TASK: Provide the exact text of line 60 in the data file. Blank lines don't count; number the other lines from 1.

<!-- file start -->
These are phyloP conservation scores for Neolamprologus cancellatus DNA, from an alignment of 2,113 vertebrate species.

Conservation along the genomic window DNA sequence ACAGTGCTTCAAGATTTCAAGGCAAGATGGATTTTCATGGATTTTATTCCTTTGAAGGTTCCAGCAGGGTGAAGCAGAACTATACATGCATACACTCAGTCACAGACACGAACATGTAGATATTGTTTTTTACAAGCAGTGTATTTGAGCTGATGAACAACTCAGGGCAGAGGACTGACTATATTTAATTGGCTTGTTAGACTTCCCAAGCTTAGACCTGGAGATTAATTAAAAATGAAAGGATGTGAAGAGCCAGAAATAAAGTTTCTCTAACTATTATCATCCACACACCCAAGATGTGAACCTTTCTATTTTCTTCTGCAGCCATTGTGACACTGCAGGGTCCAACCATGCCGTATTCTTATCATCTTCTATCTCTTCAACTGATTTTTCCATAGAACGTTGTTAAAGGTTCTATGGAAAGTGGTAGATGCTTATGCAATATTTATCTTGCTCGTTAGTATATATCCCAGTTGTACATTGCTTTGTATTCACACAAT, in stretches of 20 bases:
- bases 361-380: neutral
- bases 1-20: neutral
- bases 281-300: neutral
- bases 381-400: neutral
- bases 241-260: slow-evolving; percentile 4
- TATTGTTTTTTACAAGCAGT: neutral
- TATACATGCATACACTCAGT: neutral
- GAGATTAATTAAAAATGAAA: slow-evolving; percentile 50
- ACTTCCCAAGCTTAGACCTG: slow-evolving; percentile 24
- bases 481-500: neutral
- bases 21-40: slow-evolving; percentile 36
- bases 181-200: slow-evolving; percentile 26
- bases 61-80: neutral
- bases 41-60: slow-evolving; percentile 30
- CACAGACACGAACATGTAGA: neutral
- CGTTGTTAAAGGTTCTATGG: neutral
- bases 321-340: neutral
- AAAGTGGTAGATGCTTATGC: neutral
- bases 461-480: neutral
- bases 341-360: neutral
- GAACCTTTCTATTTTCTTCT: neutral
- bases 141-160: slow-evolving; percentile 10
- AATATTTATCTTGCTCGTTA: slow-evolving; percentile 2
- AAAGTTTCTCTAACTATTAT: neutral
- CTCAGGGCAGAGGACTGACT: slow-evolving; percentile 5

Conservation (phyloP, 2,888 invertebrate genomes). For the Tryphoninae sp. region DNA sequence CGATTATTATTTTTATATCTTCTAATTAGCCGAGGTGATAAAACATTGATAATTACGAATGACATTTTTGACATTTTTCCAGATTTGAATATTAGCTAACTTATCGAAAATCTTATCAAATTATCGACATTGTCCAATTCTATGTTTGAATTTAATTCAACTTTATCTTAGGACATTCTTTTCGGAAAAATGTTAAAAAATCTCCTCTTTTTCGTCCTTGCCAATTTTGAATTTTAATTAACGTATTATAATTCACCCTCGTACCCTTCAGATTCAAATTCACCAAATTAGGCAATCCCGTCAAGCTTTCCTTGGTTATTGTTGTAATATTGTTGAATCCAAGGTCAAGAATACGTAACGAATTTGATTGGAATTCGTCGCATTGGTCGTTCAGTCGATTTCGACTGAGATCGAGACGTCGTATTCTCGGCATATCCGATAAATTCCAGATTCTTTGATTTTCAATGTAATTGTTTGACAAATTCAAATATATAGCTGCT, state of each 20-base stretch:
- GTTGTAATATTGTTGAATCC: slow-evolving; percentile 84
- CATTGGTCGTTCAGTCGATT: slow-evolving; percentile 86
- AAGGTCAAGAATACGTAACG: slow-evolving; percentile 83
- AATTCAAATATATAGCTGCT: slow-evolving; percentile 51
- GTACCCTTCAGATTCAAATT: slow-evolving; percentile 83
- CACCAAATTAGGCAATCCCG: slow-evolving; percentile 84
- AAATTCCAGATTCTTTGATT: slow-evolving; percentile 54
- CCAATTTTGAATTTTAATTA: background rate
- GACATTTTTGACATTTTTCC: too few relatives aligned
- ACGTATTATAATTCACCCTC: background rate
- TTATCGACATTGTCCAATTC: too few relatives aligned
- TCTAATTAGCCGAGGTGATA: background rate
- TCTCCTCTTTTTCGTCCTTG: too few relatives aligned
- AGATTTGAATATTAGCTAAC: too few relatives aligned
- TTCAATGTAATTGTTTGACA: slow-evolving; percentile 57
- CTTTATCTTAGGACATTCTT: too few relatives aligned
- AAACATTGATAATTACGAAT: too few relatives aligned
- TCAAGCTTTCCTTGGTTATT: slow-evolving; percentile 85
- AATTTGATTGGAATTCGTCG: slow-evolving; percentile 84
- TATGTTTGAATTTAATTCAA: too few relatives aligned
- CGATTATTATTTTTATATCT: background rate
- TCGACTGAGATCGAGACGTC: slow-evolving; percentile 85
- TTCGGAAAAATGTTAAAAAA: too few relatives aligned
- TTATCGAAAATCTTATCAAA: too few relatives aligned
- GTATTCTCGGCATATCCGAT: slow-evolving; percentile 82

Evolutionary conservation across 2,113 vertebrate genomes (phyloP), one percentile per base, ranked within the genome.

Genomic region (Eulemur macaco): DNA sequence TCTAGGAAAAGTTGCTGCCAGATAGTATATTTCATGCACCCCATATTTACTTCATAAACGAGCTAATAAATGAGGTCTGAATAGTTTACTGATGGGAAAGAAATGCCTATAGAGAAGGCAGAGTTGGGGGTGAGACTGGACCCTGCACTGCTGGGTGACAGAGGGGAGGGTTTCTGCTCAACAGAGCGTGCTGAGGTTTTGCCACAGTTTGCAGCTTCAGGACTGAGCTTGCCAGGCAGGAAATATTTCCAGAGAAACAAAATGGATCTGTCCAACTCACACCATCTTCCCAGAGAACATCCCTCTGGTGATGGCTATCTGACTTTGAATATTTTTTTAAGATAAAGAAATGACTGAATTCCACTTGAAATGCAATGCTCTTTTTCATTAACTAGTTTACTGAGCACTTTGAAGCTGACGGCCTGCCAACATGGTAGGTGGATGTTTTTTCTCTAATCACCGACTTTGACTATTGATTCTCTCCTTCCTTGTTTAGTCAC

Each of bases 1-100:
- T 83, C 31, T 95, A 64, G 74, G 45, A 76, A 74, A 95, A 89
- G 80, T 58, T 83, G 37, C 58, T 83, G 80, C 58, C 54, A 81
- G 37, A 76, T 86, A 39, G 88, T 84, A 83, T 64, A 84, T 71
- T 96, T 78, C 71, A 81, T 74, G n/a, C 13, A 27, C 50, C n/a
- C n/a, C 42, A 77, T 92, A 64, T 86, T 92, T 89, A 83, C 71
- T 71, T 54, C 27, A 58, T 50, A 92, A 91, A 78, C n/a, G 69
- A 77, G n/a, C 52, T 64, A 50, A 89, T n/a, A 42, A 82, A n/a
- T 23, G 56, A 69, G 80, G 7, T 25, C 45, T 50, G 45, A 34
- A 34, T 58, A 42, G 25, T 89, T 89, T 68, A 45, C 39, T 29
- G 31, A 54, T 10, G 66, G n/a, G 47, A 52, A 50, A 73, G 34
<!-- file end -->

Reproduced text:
- T 96, T 78, C 71, A 81, T 74, G n/a, C 13, A 27, C 50, C n/a